The USO Dances

Oh, I just loved it because I just loved to dance. And that was when you were dancing—I don’t know whether y’all know that you could cut in, the boys could cut in. So you’d be dancing, and then another boy —sometimes you didn’t like it because you wanted to be dancing with that boy because some of them were really good dancers, you know. And I loved to dance. It was a lot of fun. And we would kinda sit down—it seems like to me that we would sit in chairs along the side, and then I guess the boys would come and ask you to dance. But I remember when I started dancing, I never sat down again. So I guess I just kept dancing. And they had really good bands.

Working at the Bank During the War

I didn’t have a —yes, I did. I worked at a bank. I’d forgotten that. That’s where I worked during the war. I didn’t go to college, and I had an opportunity. I knew the guy that ran the bank, and he said, “Come on,” when they needed people. We had so many paychecks to cash, you know, all the influx of all the men and women that were in the Navy. And so they needed extra tellers. And so I worked in what they called the proof department in the bank which was upstairs. But at night they would open up five o’clock to eight o’clock to cash checks, and they’d take us by boat to the different naval installations. They had booths set up, and they’d take the money and everything. So that was interesting.

We had a lot more business, you know, because of the volume of people that came to our town. You know what I’m talking about, just our town. We had a lot more business, and we had to hire a lot of extra people, and that’s when I first remember a drive-in window. And what they did, we had an old building, a beautiful building, and it had brass all around it. And we were right on a corner, and so they dug down and made a basement. And you came in the car, and the man in the basement was the one that helped you in the drive-in. So it came from that. In the building where they made steps so that we could go down there and get the cash from them. And then, he would stand here and the cars would go by. I’ve never seen a drive-in like that since but that’s the way they did it. And that’s the first drive-in, and that was the dominant reason, part of the war. That was why we had that.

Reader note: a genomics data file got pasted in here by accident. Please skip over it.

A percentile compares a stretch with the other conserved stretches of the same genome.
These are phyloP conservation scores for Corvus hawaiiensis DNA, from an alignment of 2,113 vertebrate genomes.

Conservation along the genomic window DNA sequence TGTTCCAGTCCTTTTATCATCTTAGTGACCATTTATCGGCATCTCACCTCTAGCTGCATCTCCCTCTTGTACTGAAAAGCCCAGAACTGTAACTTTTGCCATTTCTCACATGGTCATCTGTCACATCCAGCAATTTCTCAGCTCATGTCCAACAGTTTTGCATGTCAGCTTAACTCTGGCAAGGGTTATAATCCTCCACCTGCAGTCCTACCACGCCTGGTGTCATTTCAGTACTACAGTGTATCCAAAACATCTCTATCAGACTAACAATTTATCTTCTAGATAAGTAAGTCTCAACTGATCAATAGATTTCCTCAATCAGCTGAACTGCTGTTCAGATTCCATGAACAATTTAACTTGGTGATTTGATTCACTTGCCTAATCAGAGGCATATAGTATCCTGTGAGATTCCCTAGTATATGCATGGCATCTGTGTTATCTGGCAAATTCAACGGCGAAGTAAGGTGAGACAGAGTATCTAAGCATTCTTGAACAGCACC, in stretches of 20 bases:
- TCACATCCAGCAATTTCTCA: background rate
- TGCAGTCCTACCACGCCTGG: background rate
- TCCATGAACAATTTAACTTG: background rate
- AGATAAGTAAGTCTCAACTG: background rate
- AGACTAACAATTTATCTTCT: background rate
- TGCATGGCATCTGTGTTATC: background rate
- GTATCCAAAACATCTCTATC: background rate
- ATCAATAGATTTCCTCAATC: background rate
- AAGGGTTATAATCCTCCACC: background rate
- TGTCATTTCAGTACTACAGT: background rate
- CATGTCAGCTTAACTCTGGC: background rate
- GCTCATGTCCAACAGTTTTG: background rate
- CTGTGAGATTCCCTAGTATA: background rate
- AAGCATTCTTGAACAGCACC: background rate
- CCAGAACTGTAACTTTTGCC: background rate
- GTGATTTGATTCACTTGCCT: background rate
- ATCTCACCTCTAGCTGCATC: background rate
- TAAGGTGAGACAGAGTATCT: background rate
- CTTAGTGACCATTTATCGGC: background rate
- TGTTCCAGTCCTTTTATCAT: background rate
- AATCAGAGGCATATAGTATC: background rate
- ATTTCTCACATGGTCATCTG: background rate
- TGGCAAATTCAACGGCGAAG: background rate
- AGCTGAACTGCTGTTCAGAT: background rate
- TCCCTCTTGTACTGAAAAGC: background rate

Pearl Harbor and President Roosevelt

Oh, I can remember it was just devastating. I remember we stayed right by the radio ’cause then all we had was the radio. I can see myself in that living room right now. And everybody was around there just aghast at what was going on. It was just so unheard of in a just a normal little life. So, yes, it was very upsetting to everybody. I guess, we didn’t know where to turn, and that’s when I think everybody became attached to Roosevelt ’cause he kind of led us through the war. I can remember when he died, everybody cried.

I couldn’t remember anything except he gave us a good feeling. I mean I think that was probably the thing I remember more than anything was the feeling we had that he was like the father of our country, you know. I mean, I don’t know. I never really thought about it, but I know he was right to us. And I think Churchill was the same way, and they were fast friends. And then, I just remember when he died, and I just, you know, he was just a big figure in my life. I didn’t know about Democrats and Republicans. You know, it didn’t mean anything to me then at all. It was just he was good to us and good for the United States at that time.